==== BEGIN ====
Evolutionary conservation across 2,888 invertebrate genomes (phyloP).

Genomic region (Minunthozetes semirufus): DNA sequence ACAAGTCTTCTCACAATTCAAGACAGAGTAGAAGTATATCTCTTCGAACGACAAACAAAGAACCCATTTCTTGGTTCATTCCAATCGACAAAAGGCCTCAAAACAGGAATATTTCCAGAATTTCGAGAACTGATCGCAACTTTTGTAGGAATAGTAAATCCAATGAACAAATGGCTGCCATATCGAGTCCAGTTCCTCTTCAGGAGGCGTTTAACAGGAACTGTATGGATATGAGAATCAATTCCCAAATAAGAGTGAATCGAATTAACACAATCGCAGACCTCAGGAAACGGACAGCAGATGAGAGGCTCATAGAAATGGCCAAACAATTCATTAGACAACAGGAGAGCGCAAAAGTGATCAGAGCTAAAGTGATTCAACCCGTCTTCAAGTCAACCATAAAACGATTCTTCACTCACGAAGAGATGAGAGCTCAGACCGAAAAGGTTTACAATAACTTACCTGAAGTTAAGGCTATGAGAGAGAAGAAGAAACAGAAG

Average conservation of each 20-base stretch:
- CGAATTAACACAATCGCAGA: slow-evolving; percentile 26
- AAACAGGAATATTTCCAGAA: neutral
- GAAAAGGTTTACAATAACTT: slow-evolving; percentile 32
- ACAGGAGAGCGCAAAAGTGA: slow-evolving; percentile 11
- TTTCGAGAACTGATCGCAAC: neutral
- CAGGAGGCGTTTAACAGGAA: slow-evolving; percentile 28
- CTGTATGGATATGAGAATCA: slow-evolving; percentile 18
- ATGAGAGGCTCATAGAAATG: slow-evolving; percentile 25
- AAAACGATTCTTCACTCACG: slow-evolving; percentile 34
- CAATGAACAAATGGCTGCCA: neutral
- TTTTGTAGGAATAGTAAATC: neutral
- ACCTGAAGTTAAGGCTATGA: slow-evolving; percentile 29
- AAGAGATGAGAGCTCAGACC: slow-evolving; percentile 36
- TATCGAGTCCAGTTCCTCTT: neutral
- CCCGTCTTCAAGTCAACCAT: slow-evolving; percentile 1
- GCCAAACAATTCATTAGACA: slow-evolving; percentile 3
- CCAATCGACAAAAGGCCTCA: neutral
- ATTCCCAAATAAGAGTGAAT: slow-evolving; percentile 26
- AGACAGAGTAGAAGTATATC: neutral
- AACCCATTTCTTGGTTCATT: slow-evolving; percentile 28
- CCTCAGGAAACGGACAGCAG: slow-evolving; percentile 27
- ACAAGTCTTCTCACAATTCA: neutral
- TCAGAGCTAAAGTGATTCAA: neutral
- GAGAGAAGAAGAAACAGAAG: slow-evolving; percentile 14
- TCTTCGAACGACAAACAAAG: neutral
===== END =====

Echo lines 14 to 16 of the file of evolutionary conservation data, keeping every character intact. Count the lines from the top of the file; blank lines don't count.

- TTTTGTAGGAATAGTAAATC: neutral
- ACCTGAAGTTAAGGCTATGA: slow-evolving; percentile 29
- AAGAGATGAGAGCTCAGACC: slow-evolving; percentile 36